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Life In Color: 10 years covered in paint

The travelling paint-party now known as Life In Color has grown into a global brand that celebrates its 10th anniversary this year.

Life in Color. (Courtesy photo)

Life In Color founders Sebastian Solano, Paul Campbell, and twin brothers Lukasz & Patryk Tracz started out as roommates on the Florida State University campus. Initially throwing well-planned house parties, they soon graduated to more and more elaborate gatherings.

The foursome had already formed as Committee Entertainment when they learned of a FSU fraternity event where students threw non-toxic paint at each other. Believing the unique element would raise their parties to a new level, they incorporated it into their show and trademarked the name Dayglow. And they were right.

While the first Dayglow party drew fewer than 1,000 people to a Florida nightclub, the travelling paint-party now known as Life In Color has grown into a global brand that celebrates its 10th anniversary this year.

“The biggest original parties were in 1,500- to 2,000-person nightclubs,” says Life In Color COO Eric Fuller. “There was only a sliver of the production and local DJs. Now these events can cost up to several million dollars and the sheer amount of work that goes into them is significantly greater.”

The talent involved has increased significantly as well. Life In Color has boasted headliners such as Martin Garrix, Kaskade, Diplo, Zed’s Dead, The Chainsmokers, Steve Aoki, and Calvin Harris in recent years.


Life In Color: 10 Years of Color

When: 9 p.m. Apr. 22

Where: Valley View Casino Center, 3500 Sports Arena Blvd., Point Loma

Cost: $49

Featured acts: Cash Cash, A-Trak & Rusko

Online: valleyviewcasinocenter.com


Rusko will perform at Life in Color. (Courtsey photo)

Everything associated with the traveling festival seems to growing exponentially, and the paint involved is no exception. Life In Color orders their non-toxic key ingredient by the pallet-full, and a show like the one coming to the Valley View Casino Center on Saturday night calls for 700 gallons. But even that staggering number is misleading.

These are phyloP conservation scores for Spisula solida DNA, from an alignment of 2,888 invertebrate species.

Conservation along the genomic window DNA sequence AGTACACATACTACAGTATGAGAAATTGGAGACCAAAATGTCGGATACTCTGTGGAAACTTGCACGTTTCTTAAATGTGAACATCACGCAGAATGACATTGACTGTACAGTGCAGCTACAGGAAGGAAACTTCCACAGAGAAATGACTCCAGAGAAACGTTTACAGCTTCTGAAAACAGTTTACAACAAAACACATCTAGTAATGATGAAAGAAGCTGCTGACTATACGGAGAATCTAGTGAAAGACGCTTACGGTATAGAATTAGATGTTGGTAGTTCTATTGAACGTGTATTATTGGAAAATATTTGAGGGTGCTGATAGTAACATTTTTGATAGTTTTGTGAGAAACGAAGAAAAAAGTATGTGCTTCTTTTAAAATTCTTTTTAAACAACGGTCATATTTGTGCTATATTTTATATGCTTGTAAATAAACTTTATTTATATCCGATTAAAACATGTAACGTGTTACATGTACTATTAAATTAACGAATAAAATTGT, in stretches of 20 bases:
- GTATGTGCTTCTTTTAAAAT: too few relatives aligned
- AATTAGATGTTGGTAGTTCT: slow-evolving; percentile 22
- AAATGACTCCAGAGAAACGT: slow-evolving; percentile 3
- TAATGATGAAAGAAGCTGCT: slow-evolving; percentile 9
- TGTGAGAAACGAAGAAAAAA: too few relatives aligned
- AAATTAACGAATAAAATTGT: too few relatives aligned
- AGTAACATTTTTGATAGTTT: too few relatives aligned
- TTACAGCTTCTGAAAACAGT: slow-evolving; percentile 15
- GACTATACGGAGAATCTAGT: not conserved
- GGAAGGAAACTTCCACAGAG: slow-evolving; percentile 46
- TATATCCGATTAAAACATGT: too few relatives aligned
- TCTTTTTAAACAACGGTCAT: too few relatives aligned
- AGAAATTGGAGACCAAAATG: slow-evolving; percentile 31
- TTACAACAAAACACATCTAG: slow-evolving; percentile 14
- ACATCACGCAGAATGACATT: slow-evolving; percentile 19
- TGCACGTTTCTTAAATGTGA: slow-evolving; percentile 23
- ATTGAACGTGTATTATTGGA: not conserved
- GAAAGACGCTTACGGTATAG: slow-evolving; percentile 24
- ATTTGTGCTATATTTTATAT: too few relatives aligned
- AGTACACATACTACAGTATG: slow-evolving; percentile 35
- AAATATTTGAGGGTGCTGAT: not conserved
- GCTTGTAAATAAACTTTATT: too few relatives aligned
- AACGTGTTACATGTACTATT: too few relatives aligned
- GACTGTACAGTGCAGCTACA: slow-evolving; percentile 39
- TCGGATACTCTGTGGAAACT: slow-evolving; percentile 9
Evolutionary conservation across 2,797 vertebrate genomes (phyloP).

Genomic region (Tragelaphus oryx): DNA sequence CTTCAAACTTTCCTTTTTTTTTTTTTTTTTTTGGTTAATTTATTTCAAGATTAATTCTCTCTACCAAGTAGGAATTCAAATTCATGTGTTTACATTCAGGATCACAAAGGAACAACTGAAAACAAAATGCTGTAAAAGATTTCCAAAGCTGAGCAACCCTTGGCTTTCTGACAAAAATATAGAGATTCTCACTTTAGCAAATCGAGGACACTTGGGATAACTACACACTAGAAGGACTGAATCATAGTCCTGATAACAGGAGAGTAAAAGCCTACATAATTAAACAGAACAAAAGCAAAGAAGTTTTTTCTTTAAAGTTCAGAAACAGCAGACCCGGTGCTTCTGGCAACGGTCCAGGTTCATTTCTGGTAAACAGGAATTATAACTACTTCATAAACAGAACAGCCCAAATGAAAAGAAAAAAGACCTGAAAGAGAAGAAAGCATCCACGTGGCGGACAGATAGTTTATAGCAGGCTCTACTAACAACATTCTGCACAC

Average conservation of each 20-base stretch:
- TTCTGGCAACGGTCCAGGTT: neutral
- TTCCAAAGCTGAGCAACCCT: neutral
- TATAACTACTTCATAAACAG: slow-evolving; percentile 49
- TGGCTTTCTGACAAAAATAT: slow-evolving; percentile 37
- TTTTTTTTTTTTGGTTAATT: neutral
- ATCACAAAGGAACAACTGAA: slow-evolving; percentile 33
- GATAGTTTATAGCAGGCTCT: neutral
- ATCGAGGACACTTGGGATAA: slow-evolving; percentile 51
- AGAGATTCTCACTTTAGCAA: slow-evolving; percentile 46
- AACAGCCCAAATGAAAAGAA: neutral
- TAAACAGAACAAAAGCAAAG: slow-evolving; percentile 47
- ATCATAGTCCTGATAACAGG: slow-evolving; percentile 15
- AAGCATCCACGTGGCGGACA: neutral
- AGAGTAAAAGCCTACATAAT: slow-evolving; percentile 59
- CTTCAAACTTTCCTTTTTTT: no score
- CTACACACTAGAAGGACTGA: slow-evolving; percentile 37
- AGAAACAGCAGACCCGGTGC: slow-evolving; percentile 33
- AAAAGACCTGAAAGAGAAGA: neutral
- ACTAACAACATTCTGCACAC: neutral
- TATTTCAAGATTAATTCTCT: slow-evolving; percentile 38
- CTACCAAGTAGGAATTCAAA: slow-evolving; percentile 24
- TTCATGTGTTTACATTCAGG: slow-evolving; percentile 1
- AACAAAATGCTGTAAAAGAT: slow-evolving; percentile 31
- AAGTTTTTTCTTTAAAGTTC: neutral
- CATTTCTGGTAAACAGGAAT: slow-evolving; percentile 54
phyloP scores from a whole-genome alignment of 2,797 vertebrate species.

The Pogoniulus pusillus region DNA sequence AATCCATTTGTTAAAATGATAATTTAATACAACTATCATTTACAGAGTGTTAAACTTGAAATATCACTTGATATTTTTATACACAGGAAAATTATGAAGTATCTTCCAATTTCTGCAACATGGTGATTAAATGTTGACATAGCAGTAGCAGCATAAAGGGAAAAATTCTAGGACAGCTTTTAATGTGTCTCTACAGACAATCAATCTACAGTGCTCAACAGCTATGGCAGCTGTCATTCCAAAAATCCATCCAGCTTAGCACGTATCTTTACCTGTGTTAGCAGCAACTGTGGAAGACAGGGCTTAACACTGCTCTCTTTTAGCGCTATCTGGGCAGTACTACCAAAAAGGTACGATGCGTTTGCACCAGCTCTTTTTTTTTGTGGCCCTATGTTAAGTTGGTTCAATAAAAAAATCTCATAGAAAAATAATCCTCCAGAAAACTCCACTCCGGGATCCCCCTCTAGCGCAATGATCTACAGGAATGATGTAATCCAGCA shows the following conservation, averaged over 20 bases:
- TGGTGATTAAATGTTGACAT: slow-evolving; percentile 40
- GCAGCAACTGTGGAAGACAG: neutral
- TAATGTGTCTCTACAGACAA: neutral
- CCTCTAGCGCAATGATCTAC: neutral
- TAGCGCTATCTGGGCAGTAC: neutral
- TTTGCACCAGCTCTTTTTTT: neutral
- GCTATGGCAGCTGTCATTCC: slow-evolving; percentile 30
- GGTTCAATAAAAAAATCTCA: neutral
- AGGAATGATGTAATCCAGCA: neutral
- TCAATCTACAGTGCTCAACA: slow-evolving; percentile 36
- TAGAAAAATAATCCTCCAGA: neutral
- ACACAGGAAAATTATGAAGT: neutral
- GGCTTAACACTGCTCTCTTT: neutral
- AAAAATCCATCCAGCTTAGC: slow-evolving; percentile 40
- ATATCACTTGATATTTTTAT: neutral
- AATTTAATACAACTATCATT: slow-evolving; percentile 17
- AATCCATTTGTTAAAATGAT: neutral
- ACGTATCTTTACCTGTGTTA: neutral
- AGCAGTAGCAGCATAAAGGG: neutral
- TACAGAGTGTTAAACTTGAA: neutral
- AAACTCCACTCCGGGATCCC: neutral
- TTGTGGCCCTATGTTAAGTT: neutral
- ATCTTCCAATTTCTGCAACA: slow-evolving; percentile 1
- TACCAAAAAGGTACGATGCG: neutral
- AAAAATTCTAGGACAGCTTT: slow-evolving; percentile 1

“We dilute it,” says Life In Color Marketing Manager Paul Reed. “We have a ratio we use to mix it with water. So you’re really looking at 1,500 gallons of paint that is going to be distributed. And that’s not counting any of the bottles or anything. That’s just what will be coming from the stage cannons and hoses.”

Attendees are reminded multiple times to be dressed in attire that will likely get covered in paint, and it helps that this year’s tour is called “10 Years of Color.” But even the performers sometimes forget Life In Color’s premier component.

British DJ and dubstep producer Rusko, who, along with New Jersey trio Cash Cash and Canadian turntablist A-Track, is headlining Saturday’s event, learned the hard way – even after multiple appearances at the festival.

“I left one time completely covered in paint,” he said. “As a DJ, you can go either route. But if you turn up with your brand new sneakers on, you won’t be spared. I didn’t consider that the first time and ended up covered. And it’ll likely happen again.”

Life in Color. (Matt Eachus)

But the performer also known as Christopher Mercer thinks the mess is more than worth it.

“When you drop a track and the paint hits,” he said, “it works better than the giant, cryo, smoke-jets in the club. They coincide the hoses with the drops in the tracks and it works better than those big club effects. It’s different and people are stoked.”

That seems like an understatement. Life In Color hits the decade mark bigger and better than ever. But instead of expanding even further, organizers are instead opting to slow down a bit and re-invest their gains on quality instead of quantity – the very thing that built the brand in the first place.

“We’re just always trying to evolve,” says Fuller. “It’s like, ‘how do we make the party better?’ ‘How do we expand the production?’ ‘How can we get the music louder and the lights brighter?’”

“All of us love dance music,” adds Reed. “It’s the reason why we’re doing this. So it’s great to watch this community grow and more people be exposed to it.”

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